Bob Wieland lost his legs to a mortar round in the Vietnam War. But that didn't stop the 57-year-old veteran from finishing the Los Angeles Marathon. Using only his hands and on less than twelve hours of sleep, it took Bob a week to complete the 26.2-mile course. Surrounded at the finish by well-wishers and admirers, Wieland said, "This was not natural. This was supernatural. It was only done by the grace of God."
For nine years I’ve led an adult coed soccer league in the city of Tigard. This is the second year we have run the league without referees. The first season we tried it there were complaints and it was a rocky transition. It was clear that some players preferred refs because they could cheat. They could bend the rules to their advantage. If the official didn’t see the infraction, then that was part of the game.
Johann* works for Bernard Haldane Associates. As I sat down in his office he said to me, “During the five years I have worked with this company I have interviewed thirty-four pastors. Thirty-three of them missed appointments, were late, or lied when giving information. Only one was a man of integrity.” He looked me over as if to say, are you any different. If he meant to get my attention, he succeeded. For the rest of the day I pondered his opening statement and grieved.
Across the table sat a man of large girth and hostile demeanor—one who formerly had served as his platoon sergeant. This noncommissioned officer faced legal charges that if successful, would eject him from the army dishonorably. He had been caught stealing equipment from his own soldiers, lying and shirking his duties. Now, less than a year later, enough charges had accumulated to bring him to trial.
It was in part what the President wouldn’t say that disturbed a nation. Liberty lowered her torch and sat on her pedestal of stone weeping from the bitter blow his pride struck. She cried because he lied. She sobbed because he robbed—he stole the trust of a nation to enjoy forbidden pleasures. Tomorrow she will rise and light her torch. But it will not burn as bright. Around her base swirls water blackened with the slick oil of deceit. It’s mixture runs downstream leaching through soil at an alarming rate. Her children are poisoned by this hazardous waste of rationalization that dares to call evil good and good evil.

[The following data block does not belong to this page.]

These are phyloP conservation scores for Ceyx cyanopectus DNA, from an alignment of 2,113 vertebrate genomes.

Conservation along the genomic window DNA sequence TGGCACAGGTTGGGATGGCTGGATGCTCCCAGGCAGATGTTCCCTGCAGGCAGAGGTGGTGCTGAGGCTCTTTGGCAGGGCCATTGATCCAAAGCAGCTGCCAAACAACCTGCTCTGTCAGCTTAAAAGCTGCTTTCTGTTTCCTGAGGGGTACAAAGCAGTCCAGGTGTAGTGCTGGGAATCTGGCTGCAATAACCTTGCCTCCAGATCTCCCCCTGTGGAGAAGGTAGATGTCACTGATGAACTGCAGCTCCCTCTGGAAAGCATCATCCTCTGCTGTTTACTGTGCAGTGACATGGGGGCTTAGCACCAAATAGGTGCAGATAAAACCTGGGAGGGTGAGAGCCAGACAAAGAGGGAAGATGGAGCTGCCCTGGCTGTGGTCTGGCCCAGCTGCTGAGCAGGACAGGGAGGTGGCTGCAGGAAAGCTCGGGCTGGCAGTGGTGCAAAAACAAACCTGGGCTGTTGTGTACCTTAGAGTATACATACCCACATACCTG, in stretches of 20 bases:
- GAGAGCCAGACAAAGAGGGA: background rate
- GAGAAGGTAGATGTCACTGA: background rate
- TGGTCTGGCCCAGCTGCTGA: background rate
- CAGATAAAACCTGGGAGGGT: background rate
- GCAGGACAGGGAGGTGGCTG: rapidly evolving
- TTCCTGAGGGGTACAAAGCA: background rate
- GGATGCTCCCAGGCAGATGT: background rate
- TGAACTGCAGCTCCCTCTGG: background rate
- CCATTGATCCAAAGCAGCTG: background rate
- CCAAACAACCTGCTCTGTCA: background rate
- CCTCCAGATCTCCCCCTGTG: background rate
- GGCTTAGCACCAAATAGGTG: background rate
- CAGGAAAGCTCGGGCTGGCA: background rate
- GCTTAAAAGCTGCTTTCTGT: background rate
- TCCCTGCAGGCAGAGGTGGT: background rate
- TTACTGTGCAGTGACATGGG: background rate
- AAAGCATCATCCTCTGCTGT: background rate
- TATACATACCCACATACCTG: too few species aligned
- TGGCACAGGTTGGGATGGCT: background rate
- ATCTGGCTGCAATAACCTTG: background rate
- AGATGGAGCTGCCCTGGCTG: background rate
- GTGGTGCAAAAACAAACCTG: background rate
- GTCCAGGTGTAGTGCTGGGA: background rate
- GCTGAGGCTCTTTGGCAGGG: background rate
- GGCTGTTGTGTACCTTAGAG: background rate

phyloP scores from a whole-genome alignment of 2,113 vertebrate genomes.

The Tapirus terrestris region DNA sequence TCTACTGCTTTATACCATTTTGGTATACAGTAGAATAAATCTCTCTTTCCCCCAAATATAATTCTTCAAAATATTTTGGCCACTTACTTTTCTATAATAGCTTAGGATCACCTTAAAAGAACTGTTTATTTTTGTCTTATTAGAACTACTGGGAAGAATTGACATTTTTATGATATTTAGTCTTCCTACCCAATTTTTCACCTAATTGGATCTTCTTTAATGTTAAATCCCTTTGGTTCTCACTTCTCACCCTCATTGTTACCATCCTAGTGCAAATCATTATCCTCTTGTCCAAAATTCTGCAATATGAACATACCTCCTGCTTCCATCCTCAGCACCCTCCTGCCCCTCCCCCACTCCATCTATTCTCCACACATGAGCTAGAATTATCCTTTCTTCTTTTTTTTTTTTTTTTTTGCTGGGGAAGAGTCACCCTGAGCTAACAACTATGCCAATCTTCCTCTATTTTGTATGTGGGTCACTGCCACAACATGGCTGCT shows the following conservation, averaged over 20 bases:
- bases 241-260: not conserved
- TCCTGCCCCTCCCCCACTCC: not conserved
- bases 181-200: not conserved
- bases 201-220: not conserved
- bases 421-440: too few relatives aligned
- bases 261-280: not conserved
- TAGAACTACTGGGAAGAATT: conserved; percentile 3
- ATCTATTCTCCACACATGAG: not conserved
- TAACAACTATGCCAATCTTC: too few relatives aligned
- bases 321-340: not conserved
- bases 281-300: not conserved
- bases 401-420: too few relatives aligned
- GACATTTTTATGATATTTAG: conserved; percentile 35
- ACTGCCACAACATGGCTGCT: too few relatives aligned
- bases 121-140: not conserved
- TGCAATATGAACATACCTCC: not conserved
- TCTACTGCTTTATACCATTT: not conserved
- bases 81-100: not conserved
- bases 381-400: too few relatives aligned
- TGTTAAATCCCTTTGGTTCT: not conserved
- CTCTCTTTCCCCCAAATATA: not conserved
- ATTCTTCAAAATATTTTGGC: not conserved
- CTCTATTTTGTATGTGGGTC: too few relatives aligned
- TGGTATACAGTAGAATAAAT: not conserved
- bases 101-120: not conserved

No one likes to be manipulated. An individual may express an outward message that is incongruent with an inner motive. Once I placed a large order of cassettes for a music project I was working on. The sales person assured me of the solid reputation of this “Christian” company. He did not tell me the company was deeply in debt and about to declare bankruptcy. His motive might have been to help the company pull in more business. Because he withheld information, I made a purchase decision which resulted in losing my money and not receiving the products I’d paid for.
Have you noticed how desperately our society yearns for good moral role models? Yogi Berra, the master of chaotic one-liners once quipped, “If you can’t imitate him, don’t copy him.” God says in Leviticus 11:44, “Be holy, because I am holy.” In other words, “Be like Me.” Virtue doesn’t come easily it takes effort. Just ask the employee whose integrity is tested by the boss who wants to cut corners. Often our virtue is measured by our words. Either we strive to be honest or we become masters of “spin” slighting altering the picture to our benefit. If we were born holy virtue would come easily. Instead we strive to overcome a nature that at its core is selfishly wired. By following the example Jesus set for us on earth, we allow God the privilege of making us new creations! Take courage, your character matters!